Appealing need based aid awards is usually a little more straight forward than merit.
Your student is a musician. His music performance merit award is based on the strength of his audition (on his instrument) compared to other students at each college to which he applies.
I know there are at least several, if not more, colleges that do not increase music merit awards when asked. BUT you could see additional music merit award offered by the school as they progress through their auditions, and see the strength your student has.
In 2003, my musician was offered additional music performance money but only at his two safety schools (both had accepted him by the second week in December…with music merit). He received no additional merit offers from the other 4 programs he was accepted to.
At the school where he matriculated, someone asked what happened to music scholarships if students decided to enroll elsewhere. At this school…these scholarships went back to the college…not awarded to other students.
Thank you for telling me about your son’s experience with this. It’s really helpful. My kid also has scholarships at his likelies but we have not tried to appeal.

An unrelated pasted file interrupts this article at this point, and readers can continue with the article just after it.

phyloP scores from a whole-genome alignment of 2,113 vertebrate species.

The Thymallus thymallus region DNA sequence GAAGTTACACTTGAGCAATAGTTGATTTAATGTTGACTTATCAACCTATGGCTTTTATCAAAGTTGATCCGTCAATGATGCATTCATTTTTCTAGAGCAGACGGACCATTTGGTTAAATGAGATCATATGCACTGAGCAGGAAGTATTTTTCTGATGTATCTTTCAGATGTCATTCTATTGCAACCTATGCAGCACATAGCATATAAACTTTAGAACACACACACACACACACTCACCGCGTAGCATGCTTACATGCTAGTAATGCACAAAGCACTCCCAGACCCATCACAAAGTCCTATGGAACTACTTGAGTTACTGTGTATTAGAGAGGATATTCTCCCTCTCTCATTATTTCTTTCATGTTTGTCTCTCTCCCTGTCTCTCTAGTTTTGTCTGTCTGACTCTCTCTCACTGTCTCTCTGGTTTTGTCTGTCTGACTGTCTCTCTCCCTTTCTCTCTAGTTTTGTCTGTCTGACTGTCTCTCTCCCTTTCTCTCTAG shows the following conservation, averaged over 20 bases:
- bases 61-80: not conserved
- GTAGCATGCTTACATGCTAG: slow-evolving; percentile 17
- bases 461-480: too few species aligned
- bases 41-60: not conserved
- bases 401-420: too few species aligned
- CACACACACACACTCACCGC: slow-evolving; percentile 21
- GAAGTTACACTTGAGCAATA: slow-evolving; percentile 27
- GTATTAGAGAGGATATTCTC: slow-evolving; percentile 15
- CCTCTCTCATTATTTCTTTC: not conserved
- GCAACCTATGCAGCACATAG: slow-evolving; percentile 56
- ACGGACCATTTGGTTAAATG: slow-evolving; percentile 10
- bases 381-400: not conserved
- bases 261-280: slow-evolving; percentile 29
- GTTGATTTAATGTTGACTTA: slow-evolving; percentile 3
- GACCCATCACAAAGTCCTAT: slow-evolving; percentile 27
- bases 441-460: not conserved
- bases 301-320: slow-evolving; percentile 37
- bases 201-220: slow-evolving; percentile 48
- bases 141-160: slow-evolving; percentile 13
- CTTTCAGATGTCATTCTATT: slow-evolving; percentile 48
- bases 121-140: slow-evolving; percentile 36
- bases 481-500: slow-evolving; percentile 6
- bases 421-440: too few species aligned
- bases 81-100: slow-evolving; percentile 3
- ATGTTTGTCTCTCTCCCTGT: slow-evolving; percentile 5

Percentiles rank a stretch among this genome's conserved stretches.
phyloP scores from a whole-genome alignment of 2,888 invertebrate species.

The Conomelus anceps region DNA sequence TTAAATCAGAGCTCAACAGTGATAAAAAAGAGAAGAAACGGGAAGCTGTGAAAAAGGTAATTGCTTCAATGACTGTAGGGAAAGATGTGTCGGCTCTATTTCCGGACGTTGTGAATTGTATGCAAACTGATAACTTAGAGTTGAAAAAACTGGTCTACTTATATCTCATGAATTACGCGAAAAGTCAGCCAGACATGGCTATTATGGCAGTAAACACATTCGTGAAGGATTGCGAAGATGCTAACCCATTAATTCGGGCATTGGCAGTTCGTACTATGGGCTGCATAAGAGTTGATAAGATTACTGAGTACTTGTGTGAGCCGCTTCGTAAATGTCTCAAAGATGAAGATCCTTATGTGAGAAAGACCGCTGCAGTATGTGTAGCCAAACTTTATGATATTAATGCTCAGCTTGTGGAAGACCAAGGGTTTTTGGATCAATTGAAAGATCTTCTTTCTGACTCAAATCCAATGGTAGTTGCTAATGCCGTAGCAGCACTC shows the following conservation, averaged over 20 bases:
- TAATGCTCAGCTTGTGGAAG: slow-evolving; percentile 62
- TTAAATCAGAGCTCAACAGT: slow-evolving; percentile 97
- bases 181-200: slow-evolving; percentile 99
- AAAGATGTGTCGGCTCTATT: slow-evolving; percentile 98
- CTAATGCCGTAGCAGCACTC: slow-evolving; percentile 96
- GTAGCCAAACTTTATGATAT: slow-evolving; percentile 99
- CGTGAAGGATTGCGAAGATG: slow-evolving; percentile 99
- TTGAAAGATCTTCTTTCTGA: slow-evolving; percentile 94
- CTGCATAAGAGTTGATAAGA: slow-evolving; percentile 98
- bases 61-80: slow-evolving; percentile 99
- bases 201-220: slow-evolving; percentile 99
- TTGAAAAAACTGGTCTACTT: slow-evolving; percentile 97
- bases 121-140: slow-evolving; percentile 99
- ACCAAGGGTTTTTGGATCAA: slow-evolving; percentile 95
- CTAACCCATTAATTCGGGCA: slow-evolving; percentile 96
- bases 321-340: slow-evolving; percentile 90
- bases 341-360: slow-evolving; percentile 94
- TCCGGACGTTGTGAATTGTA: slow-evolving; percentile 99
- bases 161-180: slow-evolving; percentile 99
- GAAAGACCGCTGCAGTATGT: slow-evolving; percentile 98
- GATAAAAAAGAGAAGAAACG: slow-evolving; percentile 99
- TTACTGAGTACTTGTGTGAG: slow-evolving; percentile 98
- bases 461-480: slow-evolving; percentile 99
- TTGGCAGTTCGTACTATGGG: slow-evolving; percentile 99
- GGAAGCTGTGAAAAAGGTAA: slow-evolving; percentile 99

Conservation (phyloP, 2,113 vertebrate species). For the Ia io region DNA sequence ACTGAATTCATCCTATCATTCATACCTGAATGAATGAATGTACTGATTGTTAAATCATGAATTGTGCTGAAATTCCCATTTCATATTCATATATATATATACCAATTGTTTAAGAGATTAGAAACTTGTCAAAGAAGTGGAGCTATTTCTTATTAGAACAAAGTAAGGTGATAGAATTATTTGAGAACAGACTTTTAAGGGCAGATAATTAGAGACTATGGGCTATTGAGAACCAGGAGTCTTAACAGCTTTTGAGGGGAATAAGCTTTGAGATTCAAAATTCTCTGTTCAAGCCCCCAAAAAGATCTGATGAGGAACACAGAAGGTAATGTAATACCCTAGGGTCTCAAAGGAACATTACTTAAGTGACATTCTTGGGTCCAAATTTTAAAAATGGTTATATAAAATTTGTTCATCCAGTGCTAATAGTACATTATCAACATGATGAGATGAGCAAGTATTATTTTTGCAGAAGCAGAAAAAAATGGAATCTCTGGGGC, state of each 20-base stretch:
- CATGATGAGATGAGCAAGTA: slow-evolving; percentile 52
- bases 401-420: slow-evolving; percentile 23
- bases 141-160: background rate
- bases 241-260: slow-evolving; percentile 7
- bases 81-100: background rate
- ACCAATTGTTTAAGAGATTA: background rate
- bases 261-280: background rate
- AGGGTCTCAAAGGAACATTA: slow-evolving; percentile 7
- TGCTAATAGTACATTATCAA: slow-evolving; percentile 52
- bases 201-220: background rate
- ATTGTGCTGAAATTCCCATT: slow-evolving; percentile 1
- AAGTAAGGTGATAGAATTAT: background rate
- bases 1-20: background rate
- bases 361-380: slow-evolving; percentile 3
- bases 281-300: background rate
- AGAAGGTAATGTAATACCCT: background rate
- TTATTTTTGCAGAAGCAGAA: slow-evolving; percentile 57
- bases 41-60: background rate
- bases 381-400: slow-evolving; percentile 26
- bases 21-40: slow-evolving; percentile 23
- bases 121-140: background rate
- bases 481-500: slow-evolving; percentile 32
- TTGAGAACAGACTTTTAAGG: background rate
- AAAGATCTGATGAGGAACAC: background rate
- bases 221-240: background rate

This is all predicated on the fact that he’s waiting to hear from some other schools and I’m just planning ahead in case.
It may make a difference that the school in question is less like a conservatory and more like a music major. They combine any scholarships from merit or music into one offer. They are funding his offer all from merit, perhaps because of his GPA or because they draw from the same pool of funds.
I know the audition is definitely the determining factor for almost all the schools where my kid has applied.
The reason I’m going for it is in part because I’ve read on these threads about two students who got a specific additional amount by appealing at this school, so my sample size is ridiculously small, but since the amounts are the same for our offer, my hope is this is a somewhat common response.
I finally understood just yesterday that you appeal to different offices for scholarships and FA. Do you know if it’s OK to appeal to both simultaneously?
As for work study, we’re open to all the options. I’m thinking my kid could make more money gigging and use that for spending money and non billable things like books, but I may be making a wrong assumption. He has a well paid summer job and a certification that means he can rack up some money in summer.